Posted by: gschloesser | August 9, 2011

Modern Art

Designed by:  Reiner Knizia
Released by:  Mayfair Games
3 – 5 Players, 45 minutes
Review by:  Greg J. Schloesser  

Modern Art, designed by prolific game designer Reiner Knizia, was first released in Germany back in 1993, with a subsequent English edition released by Mayfair Games in 1996.  After a brief period of being out-of-print, art is back in vogue. 

Players participate in a series of auctions, acquiring works from five up-and-coming artists.  Which one will become the next Picasso, the next Rembrandt?  The more paintings an artist sells, the more popular he becomes and the more valuable his paintings.  The key is to time your purchases and offerings wisely, and as in the stock market, buy low and sell high. 

The original Mayfair edition was released in a bookcase game format.  The components featured a mounted scoreboard, along with oversized cards depicting the paintings.  The new version is compact – smaller box, smaller cards and less air.  Changed also in the new edition are the names on the player screens.  Gone are Chicago, Los Angeles, London and Boston, replaced by Berlin, Tokyo, Bilbao and a blank screen, which can be personalized.  All of this is fine, but the board is no longer mounted.  Rather, it is simply constructed of thick cardboard.  Functional, but it somehow feels “cheaper” … which I’m sure is the overall objective.  I don’t recall the price of the game back in 1996, but this new version sells for under $20.  Not a bad price for what is a very good and engaging game.

 

The central mechanism in the game is auctions … loads of ‘em.  Normally, I do not like bidding games and the subject matter of art doesn’t interest me at all. However, this game is different. The type of bidding used varies with each card played. There are five potential bidding styles: Open bidding (a wild, free-for-all, auction house style bidding); Once-Around (every player gets one opportunity to bid in a clockwise fashion); Fixed bid (the auctioneer sets the price and each player gets a chance to purchase it at that price); Sealed bid (everyone secretly places his bid); and the Double bid (two cards from the same artist are auctioned at once utilizing one of the styles above).

This variance in the bidding systems makes the game infinitely more interesting than most auction games.  In addition, the value of an artist’s work can vary dramatically from round to round, depending upon the number of his pieces that were purchased during that … and preceding rounds. 

During the course of the game, players take turns offering a painting from their collection (hand of cards) for bid. There are paintings representing works of five artists, and the cards determine the type of bid that must be held. The player bidding the highest amount must pay the auctioneer, unless he, himself, bought the painting, in which case the money goes to the bank.  Play continues in this manner until a fifth painting by an artist has been offered. At this point, the bidding ceases and the value of the sold paintings are determined. Only paintings of those three artists who had the most paintings purchased that round are of any value. Any paintings by the remaining two artists that have been purchased are worthless. Each painting of the highest-selling artist is worth $30, the second-highest artist is worth $20 and third-highest $10 apiece.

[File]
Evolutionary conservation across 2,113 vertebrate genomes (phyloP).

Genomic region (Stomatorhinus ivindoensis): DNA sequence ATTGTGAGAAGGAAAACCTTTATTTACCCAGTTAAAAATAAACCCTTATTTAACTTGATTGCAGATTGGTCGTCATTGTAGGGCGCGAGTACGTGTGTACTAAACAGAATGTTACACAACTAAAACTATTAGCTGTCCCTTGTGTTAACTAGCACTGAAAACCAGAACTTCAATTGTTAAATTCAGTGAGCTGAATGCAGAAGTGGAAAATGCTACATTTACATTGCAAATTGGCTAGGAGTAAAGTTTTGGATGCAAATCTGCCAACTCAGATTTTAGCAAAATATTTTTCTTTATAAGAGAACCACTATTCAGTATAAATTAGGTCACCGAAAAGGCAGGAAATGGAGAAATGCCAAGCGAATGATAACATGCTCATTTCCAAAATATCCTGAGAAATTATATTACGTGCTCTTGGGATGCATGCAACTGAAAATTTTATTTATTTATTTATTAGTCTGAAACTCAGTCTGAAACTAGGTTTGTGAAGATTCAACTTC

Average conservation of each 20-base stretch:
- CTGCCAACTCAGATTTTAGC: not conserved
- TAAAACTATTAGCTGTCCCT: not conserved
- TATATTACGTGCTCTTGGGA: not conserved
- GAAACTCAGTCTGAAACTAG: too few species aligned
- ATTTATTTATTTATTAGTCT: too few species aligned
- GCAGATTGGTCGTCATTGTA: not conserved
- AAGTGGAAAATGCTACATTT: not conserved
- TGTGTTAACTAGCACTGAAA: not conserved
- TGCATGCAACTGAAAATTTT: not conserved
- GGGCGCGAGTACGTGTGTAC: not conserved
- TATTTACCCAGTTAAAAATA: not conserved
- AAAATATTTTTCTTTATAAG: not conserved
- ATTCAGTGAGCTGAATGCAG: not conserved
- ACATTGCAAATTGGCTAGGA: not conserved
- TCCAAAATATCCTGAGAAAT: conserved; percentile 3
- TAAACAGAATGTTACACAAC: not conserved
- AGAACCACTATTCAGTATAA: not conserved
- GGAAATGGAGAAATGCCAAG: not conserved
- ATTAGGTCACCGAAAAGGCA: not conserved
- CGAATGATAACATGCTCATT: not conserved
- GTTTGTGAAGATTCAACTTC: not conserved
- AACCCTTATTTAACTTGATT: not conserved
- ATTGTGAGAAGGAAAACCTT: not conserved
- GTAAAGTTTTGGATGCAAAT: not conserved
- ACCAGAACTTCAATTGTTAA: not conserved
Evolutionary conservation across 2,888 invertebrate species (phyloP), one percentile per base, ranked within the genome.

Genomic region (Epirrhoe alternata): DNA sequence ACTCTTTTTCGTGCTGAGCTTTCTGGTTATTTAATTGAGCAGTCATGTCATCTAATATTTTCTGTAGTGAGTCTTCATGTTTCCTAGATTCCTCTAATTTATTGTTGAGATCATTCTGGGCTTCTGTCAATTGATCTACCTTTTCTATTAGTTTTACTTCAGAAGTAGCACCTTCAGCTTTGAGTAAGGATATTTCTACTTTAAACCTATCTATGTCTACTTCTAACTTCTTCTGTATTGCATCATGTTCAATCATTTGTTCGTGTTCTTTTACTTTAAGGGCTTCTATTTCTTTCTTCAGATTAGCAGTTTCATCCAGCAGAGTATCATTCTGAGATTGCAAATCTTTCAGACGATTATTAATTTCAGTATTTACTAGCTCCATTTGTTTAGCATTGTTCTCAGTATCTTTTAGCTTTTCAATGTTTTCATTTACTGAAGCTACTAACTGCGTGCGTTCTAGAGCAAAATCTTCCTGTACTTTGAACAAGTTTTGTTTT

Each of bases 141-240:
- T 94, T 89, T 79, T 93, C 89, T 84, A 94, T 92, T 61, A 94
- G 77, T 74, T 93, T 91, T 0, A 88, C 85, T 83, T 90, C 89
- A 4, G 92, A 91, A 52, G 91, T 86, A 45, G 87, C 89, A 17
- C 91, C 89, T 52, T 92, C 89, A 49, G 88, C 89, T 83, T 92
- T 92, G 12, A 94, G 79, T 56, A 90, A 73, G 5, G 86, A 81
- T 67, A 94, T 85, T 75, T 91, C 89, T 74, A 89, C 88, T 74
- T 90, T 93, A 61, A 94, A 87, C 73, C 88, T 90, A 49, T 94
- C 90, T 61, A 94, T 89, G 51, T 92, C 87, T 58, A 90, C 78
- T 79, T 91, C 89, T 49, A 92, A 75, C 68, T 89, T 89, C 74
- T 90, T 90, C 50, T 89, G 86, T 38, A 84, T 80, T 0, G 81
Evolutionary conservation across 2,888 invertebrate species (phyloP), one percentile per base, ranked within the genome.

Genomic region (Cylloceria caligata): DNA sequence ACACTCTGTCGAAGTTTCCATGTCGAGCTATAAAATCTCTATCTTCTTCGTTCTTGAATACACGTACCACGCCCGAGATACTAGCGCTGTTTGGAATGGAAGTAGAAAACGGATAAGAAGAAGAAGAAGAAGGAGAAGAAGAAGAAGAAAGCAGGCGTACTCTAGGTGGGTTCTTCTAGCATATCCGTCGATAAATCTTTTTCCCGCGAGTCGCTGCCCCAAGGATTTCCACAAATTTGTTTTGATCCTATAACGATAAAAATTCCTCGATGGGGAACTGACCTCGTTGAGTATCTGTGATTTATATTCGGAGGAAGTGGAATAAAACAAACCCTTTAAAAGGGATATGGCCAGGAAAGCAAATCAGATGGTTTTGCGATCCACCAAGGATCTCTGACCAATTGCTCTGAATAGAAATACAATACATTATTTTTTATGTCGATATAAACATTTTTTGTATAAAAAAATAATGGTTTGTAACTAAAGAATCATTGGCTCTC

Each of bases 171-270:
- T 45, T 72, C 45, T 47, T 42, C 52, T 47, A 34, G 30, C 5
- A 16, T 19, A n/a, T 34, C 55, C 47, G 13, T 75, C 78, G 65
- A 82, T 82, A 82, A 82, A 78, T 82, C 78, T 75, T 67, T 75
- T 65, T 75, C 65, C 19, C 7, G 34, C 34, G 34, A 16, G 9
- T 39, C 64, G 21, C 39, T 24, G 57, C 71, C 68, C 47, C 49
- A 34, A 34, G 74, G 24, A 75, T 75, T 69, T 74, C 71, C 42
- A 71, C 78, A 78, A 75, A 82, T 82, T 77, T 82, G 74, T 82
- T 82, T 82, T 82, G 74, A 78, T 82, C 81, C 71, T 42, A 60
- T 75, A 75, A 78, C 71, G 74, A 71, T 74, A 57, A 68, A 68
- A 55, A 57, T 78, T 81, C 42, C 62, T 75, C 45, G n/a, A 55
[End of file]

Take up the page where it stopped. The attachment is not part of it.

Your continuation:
A second, third and fourth round of bidding is held. Each player receives a few more paintings to add to their hand prior to the second and third rounds.  The same auction procedure is followed in each round; only the scoring is different. Artists who remain in the ‘top three’ in terms of paintings sold in subsequent rounds have their previous rounds’ paintings value added to the current rounds value. Thus, if ‘Yoko’ finished first in round 1 and third in round 2, each painting sold by her would be worth $40 in round 2 ($30 + $10). However, should an artist fail to place in a subsequent round, then his paintings are worthless that round.  Harsh.

This makes the decision on which paintings to offer for auction a tough one. One must balance the desire to offer desirable paintings in order to earn cash versus the threat of a round ending early before you can make your own desired purchases.  There is also the desire to purchase the painting that you have offered.  Unfortunately, if you do this, it means that you won’t receive any cash from your opponents.  Often, it is wiser to let your opponents purchase the painting you offer, provided the bid is lucrative enough.  Further, all cash held by the players is kept secret, so the front-runner is difficult to determine (which is a good thing with our group … being anonymous is always best).  

Some have complained that Modern Art is flawed in that a player or two who are unable to properly assess the value of a painting can skewer the game.  Perhaps when playing with a group of experienced players who are all adept at such assessments, then this may, indeed, be the case.   I certainly have played with a couple of players who made bids that were seemingly too high … sometimes blatantly so.  However, this has never ruined the game experience for me.  I’ve always enjoyed the game and the challenges it presents.  As such, I cannot be counted as one who feels the game is flawed.  Rather, I consider Modern Art to be one of the best auction games designed.

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Responses

  1. It is harder to imagine a more pure auction game than Modern Art. However, without a side game (or main game) to be affected by the auction, the whole affair comes off a little dry for my tastes. It is still fun. (7/10)

  2. Very real in that the prices for art are based on everyone’s manipulations of the market. 8/10


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